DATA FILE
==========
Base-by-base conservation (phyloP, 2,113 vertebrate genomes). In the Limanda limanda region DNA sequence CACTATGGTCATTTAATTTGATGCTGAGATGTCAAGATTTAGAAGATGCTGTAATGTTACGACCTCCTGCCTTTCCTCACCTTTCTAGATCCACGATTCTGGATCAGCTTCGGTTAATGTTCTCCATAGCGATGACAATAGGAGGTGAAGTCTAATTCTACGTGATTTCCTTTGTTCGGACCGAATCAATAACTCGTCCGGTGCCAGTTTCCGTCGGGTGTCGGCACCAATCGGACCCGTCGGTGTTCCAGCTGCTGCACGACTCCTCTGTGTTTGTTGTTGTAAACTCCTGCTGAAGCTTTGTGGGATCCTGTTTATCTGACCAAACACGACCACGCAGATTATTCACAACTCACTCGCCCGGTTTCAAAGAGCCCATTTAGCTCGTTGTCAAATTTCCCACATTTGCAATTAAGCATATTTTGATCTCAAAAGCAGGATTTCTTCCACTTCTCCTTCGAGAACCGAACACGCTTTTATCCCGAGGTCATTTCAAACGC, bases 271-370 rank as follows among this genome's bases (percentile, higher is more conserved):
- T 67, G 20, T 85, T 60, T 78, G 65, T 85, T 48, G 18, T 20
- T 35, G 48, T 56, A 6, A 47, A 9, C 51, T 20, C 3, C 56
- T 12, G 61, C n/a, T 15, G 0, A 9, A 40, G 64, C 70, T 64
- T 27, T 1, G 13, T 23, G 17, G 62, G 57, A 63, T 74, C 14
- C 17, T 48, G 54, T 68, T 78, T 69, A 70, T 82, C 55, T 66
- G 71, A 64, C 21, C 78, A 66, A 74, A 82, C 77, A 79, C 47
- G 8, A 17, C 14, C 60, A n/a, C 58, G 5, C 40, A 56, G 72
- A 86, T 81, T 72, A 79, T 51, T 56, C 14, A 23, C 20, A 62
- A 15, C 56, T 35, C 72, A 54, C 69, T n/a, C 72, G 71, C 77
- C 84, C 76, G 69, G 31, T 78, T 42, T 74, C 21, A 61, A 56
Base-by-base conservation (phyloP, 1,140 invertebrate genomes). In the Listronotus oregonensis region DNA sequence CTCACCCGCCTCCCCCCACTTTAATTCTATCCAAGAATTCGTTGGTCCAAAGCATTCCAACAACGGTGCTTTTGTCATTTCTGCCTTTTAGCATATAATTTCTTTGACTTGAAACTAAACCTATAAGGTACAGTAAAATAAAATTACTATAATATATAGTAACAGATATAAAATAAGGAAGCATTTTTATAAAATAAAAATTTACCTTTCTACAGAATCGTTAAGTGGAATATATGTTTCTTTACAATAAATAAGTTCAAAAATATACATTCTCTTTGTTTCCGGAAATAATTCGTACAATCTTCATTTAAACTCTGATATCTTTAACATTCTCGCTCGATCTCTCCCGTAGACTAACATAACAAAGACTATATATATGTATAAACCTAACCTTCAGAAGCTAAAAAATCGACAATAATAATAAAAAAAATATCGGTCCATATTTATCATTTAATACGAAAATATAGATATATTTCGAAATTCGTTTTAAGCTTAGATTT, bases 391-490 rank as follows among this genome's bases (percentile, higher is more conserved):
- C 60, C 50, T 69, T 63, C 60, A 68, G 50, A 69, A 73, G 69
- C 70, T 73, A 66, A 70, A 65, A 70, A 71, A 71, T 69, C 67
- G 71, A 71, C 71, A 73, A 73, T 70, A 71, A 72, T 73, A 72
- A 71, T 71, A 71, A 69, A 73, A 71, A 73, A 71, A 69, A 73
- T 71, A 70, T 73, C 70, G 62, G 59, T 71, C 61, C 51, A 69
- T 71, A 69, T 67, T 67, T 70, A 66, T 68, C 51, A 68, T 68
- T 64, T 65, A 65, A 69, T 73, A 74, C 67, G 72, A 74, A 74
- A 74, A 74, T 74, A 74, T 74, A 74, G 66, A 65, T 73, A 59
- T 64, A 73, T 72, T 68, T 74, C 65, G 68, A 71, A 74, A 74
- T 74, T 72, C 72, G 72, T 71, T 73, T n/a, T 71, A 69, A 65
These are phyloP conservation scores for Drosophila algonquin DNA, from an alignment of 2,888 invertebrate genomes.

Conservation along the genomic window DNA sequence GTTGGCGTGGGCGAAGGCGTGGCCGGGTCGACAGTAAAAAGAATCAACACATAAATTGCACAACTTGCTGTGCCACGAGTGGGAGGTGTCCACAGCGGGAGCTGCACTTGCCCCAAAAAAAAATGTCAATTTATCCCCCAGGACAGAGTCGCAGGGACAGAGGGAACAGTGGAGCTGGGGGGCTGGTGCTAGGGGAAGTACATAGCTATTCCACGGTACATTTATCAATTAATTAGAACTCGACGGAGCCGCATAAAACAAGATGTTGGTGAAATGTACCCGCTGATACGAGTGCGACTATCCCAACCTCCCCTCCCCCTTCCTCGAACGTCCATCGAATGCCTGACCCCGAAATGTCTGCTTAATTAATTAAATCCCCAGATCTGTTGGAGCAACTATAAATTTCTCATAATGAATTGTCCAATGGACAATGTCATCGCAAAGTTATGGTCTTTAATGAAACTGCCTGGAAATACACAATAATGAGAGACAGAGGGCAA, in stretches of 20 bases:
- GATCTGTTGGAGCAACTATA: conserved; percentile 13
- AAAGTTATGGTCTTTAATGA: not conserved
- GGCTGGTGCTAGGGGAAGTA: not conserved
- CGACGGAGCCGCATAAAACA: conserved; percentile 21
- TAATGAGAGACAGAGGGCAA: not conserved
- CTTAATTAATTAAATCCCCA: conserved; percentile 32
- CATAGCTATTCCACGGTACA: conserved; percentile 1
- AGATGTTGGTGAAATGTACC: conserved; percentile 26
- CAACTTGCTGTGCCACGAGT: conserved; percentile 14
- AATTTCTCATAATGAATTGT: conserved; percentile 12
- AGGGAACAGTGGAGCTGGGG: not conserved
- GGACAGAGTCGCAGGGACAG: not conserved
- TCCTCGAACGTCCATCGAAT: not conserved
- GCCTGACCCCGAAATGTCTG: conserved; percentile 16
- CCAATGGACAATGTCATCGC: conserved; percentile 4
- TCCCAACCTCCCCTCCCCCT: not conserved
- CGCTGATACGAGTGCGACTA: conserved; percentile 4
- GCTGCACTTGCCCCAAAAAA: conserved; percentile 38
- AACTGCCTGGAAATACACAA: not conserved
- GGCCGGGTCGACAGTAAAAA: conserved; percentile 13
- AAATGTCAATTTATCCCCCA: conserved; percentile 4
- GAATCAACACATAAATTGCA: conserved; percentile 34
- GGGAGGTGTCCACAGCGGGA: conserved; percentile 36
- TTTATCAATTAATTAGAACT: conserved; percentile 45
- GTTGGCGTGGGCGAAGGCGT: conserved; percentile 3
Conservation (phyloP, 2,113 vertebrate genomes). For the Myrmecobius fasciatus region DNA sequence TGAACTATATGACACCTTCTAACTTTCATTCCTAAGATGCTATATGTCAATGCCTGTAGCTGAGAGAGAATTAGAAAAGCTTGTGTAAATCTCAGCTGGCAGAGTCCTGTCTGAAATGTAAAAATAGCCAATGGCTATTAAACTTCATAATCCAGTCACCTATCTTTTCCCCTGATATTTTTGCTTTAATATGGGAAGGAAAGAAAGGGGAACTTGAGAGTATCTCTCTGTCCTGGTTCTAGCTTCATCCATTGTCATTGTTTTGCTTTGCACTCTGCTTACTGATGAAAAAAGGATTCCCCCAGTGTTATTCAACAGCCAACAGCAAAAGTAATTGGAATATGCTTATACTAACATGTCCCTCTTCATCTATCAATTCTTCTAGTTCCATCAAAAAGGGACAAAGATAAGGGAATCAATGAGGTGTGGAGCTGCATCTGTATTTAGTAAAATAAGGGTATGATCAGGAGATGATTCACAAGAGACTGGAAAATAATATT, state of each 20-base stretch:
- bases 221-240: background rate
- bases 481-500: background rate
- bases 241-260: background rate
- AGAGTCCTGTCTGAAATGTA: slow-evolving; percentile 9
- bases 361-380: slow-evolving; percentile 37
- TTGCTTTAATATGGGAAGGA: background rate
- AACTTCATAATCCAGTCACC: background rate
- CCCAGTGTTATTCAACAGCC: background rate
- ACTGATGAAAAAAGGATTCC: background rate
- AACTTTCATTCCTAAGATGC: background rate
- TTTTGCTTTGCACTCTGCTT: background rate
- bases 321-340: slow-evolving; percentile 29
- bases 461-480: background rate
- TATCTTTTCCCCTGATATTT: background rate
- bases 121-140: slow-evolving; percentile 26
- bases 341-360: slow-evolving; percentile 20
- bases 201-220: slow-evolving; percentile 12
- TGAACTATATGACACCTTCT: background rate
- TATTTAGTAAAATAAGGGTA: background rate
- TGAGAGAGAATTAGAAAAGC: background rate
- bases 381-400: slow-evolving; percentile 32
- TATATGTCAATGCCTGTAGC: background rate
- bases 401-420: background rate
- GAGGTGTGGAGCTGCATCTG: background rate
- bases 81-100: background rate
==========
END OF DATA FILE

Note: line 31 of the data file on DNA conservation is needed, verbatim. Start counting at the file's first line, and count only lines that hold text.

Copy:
- CATAGCTATTCCACGGTACA: conserved; percentile 1